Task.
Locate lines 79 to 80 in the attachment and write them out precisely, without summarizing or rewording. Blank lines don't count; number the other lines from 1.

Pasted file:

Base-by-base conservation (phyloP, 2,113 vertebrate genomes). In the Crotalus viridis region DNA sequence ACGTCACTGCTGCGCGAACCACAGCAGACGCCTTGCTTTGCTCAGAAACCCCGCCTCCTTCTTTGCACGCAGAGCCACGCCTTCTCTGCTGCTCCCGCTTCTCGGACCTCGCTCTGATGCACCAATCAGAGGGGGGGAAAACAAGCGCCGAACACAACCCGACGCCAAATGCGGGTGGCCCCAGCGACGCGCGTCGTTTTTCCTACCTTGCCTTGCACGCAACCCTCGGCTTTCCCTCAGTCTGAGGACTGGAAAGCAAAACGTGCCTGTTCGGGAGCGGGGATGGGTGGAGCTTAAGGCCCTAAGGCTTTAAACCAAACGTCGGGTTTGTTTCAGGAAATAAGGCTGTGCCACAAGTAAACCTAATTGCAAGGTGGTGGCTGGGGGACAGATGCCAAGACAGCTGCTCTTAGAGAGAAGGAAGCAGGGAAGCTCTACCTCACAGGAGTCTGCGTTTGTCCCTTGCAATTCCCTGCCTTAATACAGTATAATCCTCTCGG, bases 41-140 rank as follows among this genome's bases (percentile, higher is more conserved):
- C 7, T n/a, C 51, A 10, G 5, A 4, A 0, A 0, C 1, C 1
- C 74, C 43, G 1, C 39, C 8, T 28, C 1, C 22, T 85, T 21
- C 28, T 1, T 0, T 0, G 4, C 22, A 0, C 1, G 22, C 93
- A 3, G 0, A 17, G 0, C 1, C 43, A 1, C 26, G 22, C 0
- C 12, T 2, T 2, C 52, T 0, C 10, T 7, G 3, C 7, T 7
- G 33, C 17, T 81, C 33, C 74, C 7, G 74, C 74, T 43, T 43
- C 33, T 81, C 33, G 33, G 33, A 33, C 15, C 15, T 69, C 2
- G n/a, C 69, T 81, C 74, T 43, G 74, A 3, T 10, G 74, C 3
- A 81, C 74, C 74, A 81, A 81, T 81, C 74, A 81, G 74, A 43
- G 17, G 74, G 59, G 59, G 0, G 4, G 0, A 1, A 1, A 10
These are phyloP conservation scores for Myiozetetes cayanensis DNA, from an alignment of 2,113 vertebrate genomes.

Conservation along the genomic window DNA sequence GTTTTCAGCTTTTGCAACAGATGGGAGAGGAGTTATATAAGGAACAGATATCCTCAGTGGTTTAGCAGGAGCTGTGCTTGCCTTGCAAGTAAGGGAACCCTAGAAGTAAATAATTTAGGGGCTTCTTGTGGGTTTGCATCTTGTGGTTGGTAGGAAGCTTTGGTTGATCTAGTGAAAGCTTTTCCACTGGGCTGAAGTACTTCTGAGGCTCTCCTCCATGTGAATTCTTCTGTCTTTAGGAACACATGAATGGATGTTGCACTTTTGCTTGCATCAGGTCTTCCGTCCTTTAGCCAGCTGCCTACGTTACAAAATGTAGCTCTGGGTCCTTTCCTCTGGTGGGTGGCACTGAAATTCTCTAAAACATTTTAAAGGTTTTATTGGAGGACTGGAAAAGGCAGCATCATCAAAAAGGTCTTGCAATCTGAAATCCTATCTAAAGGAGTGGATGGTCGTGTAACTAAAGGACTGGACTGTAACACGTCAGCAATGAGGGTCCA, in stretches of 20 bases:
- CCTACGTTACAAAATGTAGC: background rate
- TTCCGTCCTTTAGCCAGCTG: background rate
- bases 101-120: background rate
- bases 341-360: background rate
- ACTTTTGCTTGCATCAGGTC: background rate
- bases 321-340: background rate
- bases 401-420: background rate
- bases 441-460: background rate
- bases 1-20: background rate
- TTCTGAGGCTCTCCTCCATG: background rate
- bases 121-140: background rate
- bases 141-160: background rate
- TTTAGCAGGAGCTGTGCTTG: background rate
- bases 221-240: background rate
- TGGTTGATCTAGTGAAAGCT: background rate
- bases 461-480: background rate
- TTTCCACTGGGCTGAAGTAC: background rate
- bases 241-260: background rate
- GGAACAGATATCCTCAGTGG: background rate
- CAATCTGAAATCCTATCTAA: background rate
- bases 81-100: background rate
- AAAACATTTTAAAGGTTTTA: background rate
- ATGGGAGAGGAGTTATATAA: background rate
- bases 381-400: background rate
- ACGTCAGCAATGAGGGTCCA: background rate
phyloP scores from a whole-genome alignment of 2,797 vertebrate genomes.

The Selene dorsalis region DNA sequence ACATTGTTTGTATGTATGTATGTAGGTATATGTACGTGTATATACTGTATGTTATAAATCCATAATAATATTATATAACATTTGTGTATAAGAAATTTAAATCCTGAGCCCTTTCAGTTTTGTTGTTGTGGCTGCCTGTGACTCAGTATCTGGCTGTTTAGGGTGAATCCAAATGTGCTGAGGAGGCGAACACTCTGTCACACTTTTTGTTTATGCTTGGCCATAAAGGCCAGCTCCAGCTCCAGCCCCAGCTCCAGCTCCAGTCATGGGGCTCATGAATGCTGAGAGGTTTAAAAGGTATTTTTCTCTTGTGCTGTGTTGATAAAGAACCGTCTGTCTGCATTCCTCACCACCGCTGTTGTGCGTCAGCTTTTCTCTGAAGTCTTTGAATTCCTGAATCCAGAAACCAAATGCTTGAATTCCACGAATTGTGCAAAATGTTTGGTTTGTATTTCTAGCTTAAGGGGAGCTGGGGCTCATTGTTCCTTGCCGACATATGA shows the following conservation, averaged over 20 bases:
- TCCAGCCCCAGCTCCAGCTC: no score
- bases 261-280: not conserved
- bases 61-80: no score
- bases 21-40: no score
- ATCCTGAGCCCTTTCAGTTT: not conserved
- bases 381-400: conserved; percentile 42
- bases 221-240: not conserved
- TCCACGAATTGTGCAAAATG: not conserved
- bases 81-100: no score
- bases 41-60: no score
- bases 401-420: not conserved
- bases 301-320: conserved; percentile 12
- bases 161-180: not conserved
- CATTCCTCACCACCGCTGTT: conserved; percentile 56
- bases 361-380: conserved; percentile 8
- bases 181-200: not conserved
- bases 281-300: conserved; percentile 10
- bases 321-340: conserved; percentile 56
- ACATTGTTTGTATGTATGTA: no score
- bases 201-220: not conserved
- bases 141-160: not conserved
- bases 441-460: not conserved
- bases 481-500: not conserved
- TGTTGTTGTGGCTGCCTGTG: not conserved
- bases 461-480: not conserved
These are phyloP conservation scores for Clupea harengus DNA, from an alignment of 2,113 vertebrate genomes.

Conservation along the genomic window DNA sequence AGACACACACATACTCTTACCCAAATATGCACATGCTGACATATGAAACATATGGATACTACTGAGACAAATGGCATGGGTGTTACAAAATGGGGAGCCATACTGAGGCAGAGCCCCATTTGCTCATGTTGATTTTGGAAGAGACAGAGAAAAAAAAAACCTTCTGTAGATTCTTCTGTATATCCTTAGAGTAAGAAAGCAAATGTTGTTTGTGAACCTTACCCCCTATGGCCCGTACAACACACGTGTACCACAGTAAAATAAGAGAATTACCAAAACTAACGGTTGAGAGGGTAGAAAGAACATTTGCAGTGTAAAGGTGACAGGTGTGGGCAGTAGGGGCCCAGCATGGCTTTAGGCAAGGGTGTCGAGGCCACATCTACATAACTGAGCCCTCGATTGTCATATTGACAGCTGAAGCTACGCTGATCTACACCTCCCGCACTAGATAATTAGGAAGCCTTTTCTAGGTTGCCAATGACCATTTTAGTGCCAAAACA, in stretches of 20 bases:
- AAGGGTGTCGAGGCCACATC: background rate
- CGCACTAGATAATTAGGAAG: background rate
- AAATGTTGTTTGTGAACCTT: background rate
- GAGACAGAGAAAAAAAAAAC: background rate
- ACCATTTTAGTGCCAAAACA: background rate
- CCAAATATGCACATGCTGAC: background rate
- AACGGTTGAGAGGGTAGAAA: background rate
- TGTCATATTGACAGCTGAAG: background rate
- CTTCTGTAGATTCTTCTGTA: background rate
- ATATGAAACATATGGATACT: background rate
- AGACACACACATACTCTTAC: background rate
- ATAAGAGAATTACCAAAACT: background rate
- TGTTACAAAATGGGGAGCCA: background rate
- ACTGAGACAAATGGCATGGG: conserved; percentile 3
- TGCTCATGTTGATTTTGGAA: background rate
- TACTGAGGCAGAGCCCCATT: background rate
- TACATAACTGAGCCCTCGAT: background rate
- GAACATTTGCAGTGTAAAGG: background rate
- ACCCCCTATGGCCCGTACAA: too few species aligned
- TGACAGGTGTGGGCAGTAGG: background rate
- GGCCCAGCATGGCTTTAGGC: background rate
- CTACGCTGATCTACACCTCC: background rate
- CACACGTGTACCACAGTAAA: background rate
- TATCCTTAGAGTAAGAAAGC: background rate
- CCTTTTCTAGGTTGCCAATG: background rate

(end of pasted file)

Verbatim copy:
- ATAAGAGAATTACCAAAACT: background rate
- TGTTACAAAATGGGGAGCCA: background rate